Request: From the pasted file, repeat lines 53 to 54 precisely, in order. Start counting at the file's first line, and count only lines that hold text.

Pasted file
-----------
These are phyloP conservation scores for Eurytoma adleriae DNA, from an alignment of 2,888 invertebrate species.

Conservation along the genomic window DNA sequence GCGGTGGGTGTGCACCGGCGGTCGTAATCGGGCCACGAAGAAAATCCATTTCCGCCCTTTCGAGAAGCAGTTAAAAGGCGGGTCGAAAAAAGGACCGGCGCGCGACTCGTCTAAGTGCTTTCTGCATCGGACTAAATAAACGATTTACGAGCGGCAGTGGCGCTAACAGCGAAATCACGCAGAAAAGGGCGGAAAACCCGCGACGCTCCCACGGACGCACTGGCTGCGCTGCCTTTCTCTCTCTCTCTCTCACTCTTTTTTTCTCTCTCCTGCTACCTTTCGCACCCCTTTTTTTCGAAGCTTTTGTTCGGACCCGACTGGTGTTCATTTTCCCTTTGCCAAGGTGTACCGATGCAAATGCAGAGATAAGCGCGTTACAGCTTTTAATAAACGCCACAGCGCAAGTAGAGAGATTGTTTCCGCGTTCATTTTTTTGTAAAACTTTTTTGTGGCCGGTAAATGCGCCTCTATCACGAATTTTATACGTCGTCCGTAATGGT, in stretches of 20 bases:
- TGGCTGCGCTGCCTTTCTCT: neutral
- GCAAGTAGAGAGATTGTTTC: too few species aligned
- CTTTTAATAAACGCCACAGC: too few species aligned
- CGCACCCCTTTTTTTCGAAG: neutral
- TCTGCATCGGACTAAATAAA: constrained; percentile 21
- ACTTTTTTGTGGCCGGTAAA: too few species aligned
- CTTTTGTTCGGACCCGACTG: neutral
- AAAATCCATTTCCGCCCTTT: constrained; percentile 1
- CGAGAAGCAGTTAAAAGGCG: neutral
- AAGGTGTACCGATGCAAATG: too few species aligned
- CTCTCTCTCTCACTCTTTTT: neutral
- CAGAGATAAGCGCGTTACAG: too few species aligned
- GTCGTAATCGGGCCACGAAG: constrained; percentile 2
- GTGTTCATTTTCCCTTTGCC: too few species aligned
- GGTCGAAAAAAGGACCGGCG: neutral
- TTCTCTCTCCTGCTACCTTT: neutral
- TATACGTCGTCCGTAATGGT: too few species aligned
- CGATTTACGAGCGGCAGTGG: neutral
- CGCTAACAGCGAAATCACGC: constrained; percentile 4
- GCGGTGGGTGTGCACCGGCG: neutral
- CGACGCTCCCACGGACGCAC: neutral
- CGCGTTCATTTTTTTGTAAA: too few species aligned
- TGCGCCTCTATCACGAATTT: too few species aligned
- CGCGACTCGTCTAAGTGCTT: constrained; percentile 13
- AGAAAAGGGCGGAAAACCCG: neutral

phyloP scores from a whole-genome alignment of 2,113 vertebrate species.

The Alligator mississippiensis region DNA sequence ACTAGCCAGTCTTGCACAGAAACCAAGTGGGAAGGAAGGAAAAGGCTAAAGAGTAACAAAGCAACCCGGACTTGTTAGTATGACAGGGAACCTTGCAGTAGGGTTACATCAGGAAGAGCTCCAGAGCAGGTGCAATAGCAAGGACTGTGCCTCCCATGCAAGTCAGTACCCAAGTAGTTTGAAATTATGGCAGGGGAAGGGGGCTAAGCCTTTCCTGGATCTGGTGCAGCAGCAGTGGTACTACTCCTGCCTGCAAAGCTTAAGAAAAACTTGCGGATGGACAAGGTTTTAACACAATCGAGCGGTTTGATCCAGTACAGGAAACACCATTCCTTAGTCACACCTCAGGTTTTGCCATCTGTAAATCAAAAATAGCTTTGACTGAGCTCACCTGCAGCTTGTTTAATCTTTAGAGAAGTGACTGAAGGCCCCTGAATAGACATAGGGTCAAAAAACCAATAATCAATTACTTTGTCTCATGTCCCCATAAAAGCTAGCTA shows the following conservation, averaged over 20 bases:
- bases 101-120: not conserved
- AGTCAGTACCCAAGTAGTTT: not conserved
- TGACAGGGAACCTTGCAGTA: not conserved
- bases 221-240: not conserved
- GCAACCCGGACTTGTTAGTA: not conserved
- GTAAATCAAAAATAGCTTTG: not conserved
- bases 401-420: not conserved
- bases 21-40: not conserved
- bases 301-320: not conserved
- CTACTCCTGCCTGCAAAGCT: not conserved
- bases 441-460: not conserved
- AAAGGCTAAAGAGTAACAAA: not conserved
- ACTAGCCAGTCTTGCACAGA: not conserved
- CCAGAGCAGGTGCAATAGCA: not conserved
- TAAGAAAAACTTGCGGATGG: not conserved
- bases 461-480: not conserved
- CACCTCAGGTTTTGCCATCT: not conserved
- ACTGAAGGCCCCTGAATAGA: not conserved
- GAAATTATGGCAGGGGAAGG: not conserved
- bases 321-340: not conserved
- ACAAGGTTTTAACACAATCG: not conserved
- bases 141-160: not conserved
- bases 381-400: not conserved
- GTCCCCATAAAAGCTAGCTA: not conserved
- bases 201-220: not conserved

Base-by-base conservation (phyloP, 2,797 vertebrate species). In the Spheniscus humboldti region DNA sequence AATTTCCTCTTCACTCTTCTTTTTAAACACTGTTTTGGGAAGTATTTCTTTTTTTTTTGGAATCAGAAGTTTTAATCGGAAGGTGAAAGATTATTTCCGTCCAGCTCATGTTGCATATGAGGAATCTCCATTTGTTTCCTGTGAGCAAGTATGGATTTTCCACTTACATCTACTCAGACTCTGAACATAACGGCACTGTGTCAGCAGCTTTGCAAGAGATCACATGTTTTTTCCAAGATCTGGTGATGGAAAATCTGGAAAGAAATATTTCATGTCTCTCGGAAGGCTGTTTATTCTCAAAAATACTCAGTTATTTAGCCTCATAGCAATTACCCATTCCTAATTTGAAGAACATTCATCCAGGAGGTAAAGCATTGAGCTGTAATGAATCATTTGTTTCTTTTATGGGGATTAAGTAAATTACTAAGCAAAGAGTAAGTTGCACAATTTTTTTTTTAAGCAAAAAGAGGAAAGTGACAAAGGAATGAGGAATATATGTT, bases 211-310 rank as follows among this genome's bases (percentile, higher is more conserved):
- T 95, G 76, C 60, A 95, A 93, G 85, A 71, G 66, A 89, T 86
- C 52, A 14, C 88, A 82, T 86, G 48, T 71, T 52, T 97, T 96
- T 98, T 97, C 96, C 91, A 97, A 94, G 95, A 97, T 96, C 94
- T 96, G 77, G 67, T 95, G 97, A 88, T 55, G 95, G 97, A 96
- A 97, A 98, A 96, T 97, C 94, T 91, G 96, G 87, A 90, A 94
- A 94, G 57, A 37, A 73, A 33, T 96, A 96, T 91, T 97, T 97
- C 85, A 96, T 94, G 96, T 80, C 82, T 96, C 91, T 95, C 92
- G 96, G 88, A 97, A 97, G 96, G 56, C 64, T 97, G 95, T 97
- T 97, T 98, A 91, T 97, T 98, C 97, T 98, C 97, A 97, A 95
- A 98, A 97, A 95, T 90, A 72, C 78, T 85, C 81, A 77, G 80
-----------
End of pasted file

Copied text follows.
- GTCCCCATAAAAGCTAGCTA: not conserved
- bases 201-220: not conserved